“Water means everything to me. It is my number one priority,” says Amina Aden, a mother of eight and a Somali refugee living at the Dadaab Refugee camp, Kenya.
Amina first arrived at the camp in 2011, at a time when water shortage was acute. “But this has changed; I am now able to receive at least 200 litres of water every day for my family,” says Amina with a smile. “I am able to manage the water in my house and take care of the well-being of my family”.
Amina also takes care of her nieces who became orphans following the death of her sister. This increased the demand for water in her family. “I can now wash all my clothes including those of my children and nieces every day,” she says. She rightfully attributes the increase in water supply to a solar-powered water pumping system installed in February 2015.
This newly completed water pumping system was installed after a successful pilot project at the Dadaab refugee camp in March 2014 by the Norwegian Refugee Council. It is, so far, the largest, solar-powered borehole in Africa. The solar water system, equipped with 278 solar panels and 69.5 KW power rating, provides the refugees a daily average of 280 000 litres of potable water.
The Norwegian Refugee Council now provides potable water to approximately 16 000 refugees daily. Those serviced by the borehole receive an average of 20 litres of water every day, meeting the minimum requirements of both the UN Refugee Agency and the Sphere Minimum Standards in Humanitarian Response.
“We have done a cost-benefit analysis and the results have shown that the new solar-powered water system is by far more economical and presents a better water supply option in a camp situation like Dadaab,” says John Macharia, the project coordinator at the Norwegian Refugee Council for water, sanitation and hygiene in Dadaab.
“A diesel-powered solution is energy-intensive, cumbersome and expensive. Diesel generators produce noise, pollute the environment and tend to break down regularly, resulting in high maintenance costs. But with this solar alternative, we will be able to accumulate a saving of nearly 22 000 euros annually or 60 euros daily”.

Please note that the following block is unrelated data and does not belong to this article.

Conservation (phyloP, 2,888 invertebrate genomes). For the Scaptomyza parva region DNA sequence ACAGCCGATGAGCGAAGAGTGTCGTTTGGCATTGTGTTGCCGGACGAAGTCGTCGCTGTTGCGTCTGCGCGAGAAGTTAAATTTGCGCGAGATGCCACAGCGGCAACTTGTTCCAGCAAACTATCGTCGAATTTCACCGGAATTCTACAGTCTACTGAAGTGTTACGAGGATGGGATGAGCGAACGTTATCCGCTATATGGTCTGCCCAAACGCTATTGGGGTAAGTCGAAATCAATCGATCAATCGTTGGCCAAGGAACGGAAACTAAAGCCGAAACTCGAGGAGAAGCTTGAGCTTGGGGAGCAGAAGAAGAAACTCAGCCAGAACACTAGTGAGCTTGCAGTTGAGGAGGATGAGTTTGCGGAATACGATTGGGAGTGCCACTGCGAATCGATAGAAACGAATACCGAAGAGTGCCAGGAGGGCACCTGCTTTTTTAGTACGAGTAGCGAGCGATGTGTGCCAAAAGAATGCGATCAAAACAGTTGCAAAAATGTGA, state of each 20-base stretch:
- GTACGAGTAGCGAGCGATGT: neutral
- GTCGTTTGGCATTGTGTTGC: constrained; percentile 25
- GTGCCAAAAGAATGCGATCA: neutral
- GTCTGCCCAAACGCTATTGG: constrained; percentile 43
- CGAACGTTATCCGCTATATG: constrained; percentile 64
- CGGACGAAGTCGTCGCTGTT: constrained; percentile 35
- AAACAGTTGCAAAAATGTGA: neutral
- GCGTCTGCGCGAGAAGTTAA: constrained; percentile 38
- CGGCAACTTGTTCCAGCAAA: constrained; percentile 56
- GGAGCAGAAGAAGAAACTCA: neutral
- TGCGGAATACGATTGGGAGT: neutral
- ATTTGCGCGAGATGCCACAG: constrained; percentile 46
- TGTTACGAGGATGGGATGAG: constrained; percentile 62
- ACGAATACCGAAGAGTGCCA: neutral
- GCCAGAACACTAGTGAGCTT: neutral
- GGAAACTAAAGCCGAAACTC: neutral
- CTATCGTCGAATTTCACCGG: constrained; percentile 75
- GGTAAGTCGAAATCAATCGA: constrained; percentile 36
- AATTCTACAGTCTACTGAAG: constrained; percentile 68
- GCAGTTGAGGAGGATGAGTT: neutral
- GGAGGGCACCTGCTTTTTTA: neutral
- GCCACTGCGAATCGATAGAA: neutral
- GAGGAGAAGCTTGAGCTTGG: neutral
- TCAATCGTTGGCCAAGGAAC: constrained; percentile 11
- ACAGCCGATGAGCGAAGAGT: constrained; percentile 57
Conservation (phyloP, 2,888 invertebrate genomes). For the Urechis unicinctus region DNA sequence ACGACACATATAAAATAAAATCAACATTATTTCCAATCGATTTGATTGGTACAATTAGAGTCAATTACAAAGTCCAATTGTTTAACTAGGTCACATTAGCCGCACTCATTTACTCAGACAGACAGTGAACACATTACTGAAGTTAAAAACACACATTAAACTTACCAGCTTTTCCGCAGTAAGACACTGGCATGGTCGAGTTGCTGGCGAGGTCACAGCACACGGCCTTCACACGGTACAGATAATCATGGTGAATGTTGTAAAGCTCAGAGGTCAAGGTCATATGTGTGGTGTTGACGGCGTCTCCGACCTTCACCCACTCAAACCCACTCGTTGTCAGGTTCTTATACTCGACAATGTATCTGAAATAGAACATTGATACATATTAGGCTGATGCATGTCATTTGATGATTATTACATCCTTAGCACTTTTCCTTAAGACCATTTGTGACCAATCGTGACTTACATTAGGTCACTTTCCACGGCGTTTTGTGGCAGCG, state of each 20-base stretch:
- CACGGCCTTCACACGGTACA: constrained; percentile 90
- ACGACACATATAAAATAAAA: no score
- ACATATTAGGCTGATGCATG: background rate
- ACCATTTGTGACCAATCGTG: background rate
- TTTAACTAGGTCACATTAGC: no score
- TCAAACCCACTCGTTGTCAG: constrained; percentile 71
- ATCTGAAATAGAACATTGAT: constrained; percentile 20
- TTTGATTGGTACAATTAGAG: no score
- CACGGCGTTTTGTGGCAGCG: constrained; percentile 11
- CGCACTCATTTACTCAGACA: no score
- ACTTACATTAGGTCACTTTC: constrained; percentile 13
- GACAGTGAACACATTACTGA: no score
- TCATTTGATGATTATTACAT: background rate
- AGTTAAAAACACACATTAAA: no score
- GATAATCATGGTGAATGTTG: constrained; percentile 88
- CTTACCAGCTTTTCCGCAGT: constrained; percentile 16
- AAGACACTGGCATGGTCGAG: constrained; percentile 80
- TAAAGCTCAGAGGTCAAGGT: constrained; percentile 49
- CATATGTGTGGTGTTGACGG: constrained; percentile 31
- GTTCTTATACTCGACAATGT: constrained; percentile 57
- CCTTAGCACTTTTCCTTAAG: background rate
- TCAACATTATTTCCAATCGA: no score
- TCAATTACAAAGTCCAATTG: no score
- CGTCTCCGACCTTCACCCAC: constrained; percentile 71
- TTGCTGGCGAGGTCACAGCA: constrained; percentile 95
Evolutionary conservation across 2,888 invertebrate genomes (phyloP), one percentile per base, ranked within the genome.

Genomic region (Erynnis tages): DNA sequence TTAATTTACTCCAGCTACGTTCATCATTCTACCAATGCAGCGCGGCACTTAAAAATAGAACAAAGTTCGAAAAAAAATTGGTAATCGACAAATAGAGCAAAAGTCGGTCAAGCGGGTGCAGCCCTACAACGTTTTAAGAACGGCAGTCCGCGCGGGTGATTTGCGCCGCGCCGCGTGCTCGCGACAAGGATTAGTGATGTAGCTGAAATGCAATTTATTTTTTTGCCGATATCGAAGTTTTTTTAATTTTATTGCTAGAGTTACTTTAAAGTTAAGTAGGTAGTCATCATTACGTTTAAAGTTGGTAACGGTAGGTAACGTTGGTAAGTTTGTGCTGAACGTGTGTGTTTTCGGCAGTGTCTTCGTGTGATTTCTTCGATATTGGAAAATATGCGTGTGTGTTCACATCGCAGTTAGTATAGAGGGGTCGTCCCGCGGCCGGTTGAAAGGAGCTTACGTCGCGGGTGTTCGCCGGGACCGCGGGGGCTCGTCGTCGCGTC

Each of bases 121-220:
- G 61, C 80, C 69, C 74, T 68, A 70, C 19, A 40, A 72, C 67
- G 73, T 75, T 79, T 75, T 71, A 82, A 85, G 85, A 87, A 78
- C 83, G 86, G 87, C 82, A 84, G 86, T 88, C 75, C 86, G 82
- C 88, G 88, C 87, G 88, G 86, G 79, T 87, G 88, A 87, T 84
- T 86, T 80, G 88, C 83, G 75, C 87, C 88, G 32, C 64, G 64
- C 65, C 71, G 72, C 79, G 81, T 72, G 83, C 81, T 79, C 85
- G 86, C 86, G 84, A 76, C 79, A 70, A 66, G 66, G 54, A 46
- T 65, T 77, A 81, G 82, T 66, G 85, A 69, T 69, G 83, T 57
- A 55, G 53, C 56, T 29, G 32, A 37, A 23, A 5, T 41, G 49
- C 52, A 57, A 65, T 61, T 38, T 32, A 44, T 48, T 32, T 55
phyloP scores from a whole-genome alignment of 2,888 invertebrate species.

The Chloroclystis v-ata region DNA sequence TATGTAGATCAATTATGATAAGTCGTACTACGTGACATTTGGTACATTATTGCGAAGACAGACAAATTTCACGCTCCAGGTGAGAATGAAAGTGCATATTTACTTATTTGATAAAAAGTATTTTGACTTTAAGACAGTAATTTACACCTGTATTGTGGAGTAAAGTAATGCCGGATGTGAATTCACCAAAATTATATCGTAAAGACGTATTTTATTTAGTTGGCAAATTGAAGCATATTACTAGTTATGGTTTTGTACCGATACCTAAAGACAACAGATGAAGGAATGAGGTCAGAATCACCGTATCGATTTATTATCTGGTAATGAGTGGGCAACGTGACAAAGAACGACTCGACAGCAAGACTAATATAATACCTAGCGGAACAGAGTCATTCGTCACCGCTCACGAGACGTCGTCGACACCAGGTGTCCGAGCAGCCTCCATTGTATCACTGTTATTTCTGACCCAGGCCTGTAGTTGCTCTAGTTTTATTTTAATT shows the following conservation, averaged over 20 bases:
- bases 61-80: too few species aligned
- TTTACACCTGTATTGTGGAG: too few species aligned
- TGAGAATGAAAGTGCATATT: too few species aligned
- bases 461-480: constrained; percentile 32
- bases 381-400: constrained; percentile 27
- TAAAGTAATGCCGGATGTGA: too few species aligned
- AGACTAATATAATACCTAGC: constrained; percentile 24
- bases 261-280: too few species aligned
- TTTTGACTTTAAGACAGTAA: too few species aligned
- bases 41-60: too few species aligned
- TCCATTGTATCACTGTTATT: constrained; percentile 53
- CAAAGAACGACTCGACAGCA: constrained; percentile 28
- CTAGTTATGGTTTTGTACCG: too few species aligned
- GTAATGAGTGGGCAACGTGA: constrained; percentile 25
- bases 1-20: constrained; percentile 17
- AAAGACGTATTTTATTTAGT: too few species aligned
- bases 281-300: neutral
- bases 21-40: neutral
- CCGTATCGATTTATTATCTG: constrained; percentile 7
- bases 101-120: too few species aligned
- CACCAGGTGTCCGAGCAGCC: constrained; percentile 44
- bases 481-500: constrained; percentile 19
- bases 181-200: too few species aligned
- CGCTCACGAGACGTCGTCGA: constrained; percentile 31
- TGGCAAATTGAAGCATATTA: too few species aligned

I have taught my children how to wash their hands
Halima Abdi is another beneficiary of this project. She lives at Hagadera Section B, within Dadaab. “My wish has always been to ensure that my children live a healthy life. Previously, that was not possible because the only water available was just enough for drinking and cooking,” explains Halima.
“I can now wash my children’s hands and teach them how to do it themselves in order to keep them safe from diseases like diarrhea.”
The solar-powered water project is funded by the European Commission's Humanitarian Aid and Civil Protection department (ECHO) and the Norwegian Ministry of Foreign Affairs (NMFA), while the solar pumping equipment is from Lorentz, a Germany-based solar water pumps manufacturer. Building on this successful experience, the European Commission is continuing its partnership with the Norwegian Refugee Council on a third project to guarantee a reliable water supply to the refugees in Dadaab.
Unlike in the past, refugees are now able to get the minimum required quantity of water. Amina receives 200 litres of water for her whole family, which comes down to an average of 25 litres per person. In addition, the solar project is creating a positive impact on the environment; it is less noisy and produces no smoke since the solar energy is converted into electrical power. This results into less carbon emission and less pollution in the surrounding environment.
The pilot project in 2014 and the upgraded solar water system in 2015 were funded at a cost of about € 187 000 by the European Commission.